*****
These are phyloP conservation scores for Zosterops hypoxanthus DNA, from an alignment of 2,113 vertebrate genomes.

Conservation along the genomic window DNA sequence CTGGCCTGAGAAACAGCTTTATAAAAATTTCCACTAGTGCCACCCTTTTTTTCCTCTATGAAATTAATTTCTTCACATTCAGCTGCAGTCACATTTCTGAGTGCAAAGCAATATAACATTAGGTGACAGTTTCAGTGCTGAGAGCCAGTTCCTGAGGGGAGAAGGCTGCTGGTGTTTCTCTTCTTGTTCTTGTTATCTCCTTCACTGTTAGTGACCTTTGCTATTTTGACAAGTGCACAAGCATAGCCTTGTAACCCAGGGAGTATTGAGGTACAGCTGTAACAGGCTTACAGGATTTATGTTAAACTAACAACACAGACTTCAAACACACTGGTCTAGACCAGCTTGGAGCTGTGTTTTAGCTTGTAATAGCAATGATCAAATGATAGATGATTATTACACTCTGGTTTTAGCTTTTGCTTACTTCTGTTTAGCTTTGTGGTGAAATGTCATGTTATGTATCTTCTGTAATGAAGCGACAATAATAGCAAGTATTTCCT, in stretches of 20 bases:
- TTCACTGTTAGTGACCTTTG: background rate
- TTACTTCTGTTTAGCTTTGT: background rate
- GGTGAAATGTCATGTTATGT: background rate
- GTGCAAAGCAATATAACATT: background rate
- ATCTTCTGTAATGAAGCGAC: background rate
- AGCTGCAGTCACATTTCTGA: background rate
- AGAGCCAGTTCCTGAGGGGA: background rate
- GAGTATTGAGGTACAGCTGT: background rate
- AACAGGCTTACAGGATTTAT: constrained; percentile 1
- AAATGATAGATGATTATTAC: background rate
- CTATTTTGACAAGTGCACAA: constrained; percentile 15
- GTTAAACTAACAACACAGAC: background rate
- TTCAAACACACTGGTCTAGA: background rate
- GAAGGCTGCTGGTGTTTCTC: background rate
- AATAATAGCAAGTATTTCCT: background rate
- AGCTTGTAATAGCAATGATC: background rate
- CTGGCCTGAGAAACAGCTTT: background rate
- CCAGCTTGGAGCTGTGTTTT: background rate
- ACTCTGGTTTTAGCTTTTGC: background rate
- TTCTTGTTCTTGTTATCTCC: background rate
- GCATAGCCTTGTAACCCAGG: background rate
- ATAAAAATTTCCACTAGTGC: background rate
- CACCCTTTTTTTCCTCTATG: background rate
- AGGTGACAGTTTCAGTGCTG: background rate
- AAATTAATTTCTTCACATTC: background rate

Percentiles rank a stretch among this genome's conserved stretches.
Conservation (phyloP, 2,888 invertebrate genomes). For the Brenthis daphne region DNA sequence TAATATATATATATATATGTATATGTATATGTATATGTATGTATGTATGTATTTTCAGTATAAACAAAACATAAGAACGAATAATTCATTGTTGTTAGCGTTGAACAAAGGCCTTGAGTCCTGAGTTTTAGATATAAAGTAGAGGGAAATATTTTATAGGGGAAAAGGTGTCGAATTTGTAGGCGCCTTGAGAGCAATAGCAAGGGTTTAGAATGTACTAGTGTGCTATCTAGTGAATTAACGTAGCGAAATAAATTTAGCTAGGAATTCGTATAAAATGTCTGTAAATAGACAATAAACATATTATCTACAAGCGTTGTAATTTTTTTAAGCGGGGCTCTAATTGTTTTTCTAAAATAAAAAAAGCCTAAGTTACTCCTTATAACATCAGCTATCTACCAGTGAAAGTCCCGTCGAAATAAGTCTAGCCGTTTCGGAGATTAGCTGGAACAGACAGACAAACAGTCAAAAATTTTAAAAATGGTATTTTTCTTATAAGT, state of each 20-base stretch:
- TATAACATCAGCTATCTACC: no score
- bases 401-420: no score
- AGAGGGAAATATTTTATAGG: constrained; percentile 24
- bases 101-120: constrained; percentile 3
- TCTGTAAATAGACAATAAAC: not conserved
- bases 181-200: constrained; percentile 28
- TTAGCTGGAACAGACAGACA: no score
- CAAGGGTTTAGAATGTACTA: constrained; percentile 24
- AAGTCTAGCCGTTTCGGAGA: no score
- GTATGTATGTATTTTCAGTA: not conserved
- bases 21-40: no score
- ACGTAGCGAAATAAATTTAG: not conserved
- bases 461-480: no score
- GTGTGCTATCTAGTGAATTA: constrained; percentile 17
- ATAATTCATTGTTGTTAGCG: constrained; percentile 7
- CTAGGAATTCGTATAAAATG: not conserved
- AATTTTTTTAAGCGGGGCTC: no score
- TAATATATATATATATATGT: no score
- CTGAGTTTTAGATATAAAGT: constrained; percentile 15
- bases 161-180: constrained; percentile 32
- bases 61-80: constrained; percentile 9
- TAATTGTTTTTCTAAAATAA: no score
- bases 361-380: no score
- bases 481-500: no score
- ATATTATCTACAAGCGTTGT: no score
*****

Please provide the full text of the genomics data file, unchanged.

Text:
These are phyloP conservation scores for Zosterops hypoxanthus DNA, from an alignment of 2,113 vertebrate genomes.

Conservation along the genomic window DNA sequence CTGGCCTGAGAAACAGCTTTATAAAAATTTCCACTAGTGCCACCCTTTTTTTCCTCTATGAAATTAATTTCTTCACATTCAGCTGCAGTCACATTTCTGAGTGCAAAGCAATATAACATTAGGTGACAGTTTCAGTGCTGAGAGCCAGTTCCTGAGGGGAGAAGGCTGCTGGTGTTTCTCTTCTTGTTCTTGTTATCTCCTTCACTGTTAGTGACCTTTGCTATTTTGACAAGTGCACAAGCATAGCCTTGTAACCCAGGGAGTATTGAGGTACAGCTGTAACAGGCTTACAGGATTTATGTTAAACTAACAACACAGACTTCAAACACACTGGTCTAGACCAGCTTGGAGCTGTGTTTTAGCTTGTAATAGCAATGATCAAATGATAGATGATTATTACACTCTGGTTTTAGCTTTTGCTTACTTCTGTTTAGCTTTGTGGTGAAATGTCATGTTATGTATCTTCTGTAATGAAGCGACAATAATAGCAAGTATTTCCT, in stretches of 20 bases:
- TTCACTGTTAGTGACCTTTG: background rate
- TTACTTCTGTTTAGCTTTGT: background rate
- GGTGAAATGTCATGTTATGT: background rate
- GTGCAAAGCAATATAACATT: background rate
- ATCTTCTGTAATGAAGCGAC: background rate
- AGCTGCAGTCACATTTCTGA: background rate
- AGAGCCAGTTCCTGAGGGGA: background rate
- GAGTATTGAGGTACAGCTGT: background rate
- AACAGGCTTACAGGATTTAT: constrained; percentile 1
- AAATGATAGATGATTATTAC: background rate
- CTATTTTGACAAGTGCACAA: constrained; percentile 15
- GTTAAACTAACAACACAGAC: background rate
- TTCAAACACACTGGTCTAGA: background rate
- GAAGGCTGCTGGTGTTTCTC: background rate
- AATAATAGCAAGTATTTCCT: background rate
- AGCTTGTAATAGCAATGATC: background rate
- CTGGCCTGAGAAACAGCTTT: background rate
- CCAGCTTGGAGCTGTGTTTT: background rate
- ACTCTGGTTTTAGCTTTTGC: background rate
- TTCTTGTTCTTGTTATCTCC: background rate
- GCATAGCCTTGTAACCCAGG: background rate
- ATAAAAATTTCCACTAGTGC: background rate
- CACCCTTTTTTTCCTCTATG: background rate
- AGGTGACAGTTTCAGTGCTG: background rate
- AAATTAATTTCTTCACATTC: background rate

Percentiles rank a stretch among this genome's conserved stretches.
Conservation (phyloP, 2,888 invertebrate genomes). For the Brenthis daphne region DNA sequence TAATATATATATATATATGTATATGTATATGTATATGTATGTATGTATGTATTTTCAGTATAAACAAAACATAAGAACGAATAATTCATTGTTGTTAGCGTTGAACAAAGGCCTTGAGTCCTGAGTTTTAGATATAAAGTAGAGGGAAATATTTTATAGGGGAAAAGGTGTCGAATTTGTAGGCGCCTTGAGAGCAATAGCAAGGGTTTAGAATGTACTAGTGTGCTATCTAGTGAATTAACGTAGCGAAATAAATTTAGCTAGGAATTCGTATAAAATGTCTGTAAATAGACAATAAACATATTATCTACAAGCGTTGTAATTTTTTTAAGCGGGGCTCTAATTGTTTTTCTAAAATAAAAAAAGCCTAAGTTACTCCTTATAACATCAGCTATCTACCAGTGAAAGTCCCGTCGAAATAAGTCTAGCCGTTTCGGAGATTAGCTGGAACAGACAGACAAACAGTCAAAAATTTTAAAAATGGTATTTTTCTTATAAGT, state of each 20-base stretch:
- TATAACATCAGCTATCTACC: no score
- bases 401-420: no score
- AGAGGGAAATATTTTATAGG: constrained; percentile 24
- bases 101-120: constrained; percentile 3
- TCTGTAAATAGACAATAAAC: not conserved
- bases 181-200: constrained; percentile 28
- TTAGCTGGAACAGACAGACA: no score
- CAAGGGTTTAGAATGTACTA: constrained; percentile 24
- AAGTCTAGCCGTTTCGGAGA: no score
- GTATGTATGTATTTTCAGTA: not conserved
- bases 21-40: no score
- ACGTAGCGAAATAAATTTAG: not conserved
- bases 461-480: no score
- GTGTGCTATCTAGTGAATTA: constrained; percentile 17
- ATAATTCATTGTTGTTAGCG: constrained; percentile 7
- CTAGGAATTCGTATAAAATG: not conserved
- AATTTTTTTAAGCGGGGCTC: no score
- TAATATATATATATATATGT: no score
- CTGAGTTTTAGATATAAAGT: constrained; percentile 15
- bases 161-180: constrained; percentile 32
- bases 61-80: constrained; percentile 9
- TAATTGTTTTTCTAAAATAA: no score
- bases 361-380: no score
- bases 481-500: no score
- ATATTATCTACAAGCGTTGT: no score